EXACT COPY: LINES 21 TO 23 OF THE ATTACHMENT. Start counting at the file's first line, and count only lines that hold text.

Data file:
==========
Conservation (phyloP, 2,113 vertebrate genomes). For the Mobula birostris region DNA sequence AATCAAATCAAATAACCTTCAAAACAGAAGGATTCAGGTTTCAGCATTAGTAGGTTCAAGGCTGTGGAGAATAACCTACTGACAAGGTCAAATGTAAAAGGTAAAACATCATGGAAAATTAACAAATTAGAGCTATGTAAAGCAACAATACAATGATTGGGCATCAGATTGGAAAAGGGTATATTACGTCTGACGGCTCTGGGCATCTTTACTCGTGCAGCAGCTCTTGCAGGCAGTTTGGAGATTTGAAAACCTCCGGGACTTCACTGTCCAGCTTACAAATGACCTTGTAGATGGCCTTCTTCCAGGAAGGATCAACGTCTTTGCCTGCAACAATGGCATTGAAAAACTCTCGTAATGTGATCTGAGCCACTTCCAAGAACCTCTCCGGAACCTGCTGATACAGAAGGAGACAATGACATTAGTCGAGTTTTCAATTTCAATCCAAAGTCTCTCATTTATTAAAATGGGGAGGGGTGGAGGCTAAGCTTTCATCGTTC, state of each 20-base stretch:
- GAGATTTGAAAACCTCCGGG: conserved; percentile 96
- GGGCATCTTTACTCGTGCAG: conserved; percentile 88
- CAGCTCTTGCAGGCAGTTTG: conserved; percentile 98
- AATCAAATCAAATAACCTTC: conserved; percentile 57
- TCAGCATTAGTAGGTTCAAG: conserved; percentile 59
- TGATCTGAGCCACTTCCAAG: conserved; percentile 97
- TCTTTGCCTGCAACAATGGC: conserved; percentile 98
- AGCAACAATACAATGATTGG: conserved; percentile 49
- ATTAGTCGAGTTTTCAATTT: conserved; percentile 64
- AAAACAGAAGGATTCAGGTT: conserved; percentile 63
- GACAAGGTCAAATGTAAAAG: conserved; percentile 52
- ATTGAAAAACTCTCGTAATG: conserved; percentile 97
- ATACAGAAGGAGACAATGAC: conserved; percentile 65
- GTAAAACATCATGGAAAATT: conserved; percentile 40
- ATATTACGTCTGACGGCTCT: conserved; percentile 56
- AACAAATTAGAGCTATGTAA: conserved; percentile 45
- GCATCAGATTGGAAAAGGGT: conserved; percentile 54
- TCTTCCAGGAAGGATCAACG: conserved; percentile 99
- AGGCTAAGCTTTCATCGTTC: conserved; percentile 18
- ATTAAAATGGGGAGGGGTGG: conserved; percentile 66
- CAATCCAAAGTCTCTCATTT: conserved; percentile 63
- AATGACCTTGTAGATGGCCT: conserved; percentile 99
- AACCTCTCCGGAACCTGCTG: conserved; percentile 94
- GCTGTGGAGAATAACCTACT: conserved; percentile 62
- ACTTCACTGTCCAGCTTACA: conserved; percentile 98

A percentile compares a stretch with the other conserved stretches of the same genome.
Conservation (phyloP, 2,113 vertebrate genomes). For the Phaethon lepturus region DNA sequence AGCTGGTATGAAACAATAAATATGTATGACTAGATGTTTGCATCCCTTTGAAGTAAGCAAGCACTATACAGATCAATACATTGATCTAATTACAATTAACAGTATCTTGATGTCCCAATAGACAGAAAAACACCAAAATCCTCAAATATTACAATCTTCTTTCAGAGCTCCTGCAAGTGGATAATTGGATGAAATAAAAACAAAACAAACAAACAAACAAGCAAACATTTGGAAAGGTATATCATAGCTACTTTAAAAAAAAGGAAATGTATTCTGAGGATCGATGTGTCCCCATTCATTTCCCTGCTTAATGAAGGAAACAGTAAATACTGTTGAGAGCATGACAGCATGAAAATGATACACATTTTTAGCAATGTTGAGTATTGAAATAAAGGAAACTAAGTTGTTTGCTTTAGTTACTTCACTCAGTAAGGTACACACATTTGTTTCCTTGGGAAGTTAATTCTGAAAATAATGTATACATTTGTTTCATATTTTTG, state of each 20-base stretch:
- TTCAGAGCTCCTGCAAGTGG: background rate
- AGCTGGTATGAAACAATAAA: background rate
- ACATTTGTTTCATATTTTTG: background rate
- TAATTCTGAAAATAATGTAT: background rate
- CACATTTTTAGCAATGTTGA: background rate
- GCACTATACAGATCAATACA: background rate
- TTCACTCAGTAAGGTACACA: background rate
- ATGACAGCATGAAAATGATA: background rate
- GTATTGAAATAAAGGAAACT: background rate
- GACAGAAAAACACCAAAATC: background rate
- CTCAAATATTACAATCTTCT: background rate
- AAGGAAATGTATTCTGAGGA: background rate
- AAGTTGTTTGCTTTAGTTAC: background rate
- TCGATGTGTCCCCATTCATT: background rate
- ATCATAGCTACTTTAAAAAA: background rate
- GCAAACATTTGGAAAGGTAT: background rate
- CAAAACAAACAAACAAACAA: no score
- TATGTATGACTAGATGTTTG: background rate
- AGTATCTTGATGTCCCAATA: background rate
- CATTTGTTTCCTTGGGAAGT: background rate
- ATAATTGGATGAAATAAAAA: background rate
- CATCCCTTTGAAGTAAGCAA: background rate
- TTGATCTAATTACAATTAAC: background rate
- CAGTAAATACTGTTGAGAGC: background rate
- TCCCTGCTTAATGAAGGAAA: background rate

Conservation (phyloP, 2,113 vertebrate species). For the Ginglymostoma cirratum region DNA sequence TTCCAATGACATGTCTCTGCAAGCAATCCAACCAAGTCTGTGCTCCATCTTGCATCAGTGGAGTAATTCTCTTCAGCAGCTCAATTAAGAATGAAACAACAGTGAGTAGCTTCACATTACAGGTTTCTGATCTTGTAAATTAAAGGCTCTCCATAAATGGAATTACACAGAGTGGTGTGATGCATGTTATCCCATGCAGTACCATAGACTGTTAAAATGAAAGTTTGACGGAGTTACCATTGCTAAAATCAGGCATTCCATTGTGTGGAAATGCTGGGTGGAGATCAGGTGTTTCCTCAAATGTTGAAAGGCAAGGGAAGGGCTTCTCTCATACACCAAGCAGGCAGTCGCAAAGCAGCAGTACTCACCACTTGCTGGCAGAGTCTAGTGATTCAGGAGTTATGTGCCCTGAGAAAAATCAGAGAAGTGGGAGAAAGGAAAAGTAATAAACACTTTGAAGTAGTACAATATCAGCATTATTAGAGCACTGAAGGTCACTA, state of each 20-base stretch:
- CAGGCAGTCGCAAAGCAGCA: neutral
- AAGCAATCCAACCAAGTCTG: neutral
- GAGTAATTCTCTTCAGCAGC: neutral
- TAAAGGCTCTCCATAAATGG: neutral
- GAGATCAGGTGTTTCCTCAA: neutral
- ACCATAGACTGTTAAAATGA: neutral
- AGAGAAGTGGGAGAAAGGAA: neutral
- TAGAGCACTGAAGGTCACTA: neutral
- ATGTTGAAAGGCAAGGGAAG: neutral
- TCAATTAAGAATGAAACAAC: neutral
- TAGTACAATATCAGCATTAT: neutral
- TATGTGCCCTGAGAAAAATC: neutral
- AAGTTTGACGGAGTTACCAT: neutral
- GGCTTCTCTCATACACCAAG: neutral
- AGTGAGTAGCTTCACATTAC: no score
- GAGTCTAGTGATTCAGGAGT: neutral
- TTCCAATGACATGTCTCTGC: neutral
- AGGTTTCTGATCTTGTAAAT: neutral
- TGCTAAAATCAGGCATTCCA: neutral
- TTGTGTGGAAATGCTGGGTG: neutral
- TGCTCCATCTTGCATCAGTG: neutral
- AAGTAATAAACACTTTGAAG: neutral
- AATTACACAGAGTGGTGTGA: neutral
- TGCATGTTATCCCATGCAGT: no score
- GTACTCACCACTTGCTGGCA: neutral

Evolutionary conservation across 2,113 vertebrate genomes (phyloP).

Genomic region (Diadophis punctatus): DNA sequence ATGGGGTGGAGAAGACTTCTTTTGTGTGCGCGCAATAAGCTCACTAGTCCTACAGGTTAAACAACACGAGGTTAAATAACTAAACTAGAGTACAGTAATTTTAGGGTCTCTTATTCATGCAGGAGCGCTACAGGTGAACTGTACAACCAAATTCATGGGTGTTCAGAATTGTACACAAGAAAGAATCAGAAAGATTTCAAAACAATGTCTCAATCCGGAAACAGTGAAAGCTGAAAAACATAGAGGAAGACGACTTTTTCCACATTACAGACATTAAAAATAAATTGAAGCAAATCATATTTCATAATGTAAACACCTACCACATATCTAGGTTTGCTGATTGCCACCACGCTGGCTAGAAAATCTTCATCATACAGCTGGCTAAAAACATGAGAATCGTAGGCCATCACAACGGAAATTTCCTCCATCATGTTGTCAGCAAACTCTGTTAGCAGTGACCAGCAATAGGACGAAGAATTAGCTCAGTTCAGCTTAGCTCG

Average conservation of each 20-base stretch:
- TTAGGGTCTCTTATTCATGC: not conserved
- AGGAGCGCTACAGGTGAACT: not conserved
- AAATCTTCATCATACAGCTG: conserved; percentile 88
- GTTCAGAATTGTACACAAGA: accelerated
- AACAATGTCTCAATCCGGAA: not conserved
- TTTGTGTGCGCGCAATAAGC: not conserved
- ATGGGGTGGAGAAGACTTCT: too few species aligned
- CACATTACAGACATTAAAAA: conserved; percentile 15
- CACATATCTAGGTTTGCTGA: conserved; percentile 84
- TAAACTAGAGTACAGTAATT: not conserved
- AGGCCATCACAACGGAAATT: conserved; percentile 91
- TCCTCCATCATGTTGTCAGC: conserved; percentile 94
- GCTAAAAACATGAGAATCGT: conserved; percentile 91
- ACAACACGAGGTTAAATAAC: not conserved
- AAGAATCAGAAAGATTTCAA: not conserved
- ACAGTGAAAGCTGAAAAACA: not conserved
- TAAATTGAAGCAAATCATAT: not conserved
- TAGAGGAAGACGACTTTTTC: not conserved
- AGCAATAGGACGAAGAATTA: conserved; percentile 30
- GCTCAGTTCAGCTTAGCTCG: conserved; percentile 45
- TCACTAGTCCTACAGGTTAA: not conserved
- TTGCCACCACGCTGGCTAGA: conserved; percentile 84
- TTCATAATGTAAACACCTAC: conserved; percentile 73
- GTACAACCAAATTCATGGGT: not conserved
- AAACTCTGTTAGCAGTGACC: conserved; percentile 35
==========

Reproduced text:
- ATTAAAATGGGGAGGGGTGG: conserved; percentile 66
- CAATCCAAAGTCTCTCATTT: conserved; percentile 63
- AATGACCTTGTAGATGGCCT: conserved; percentile 99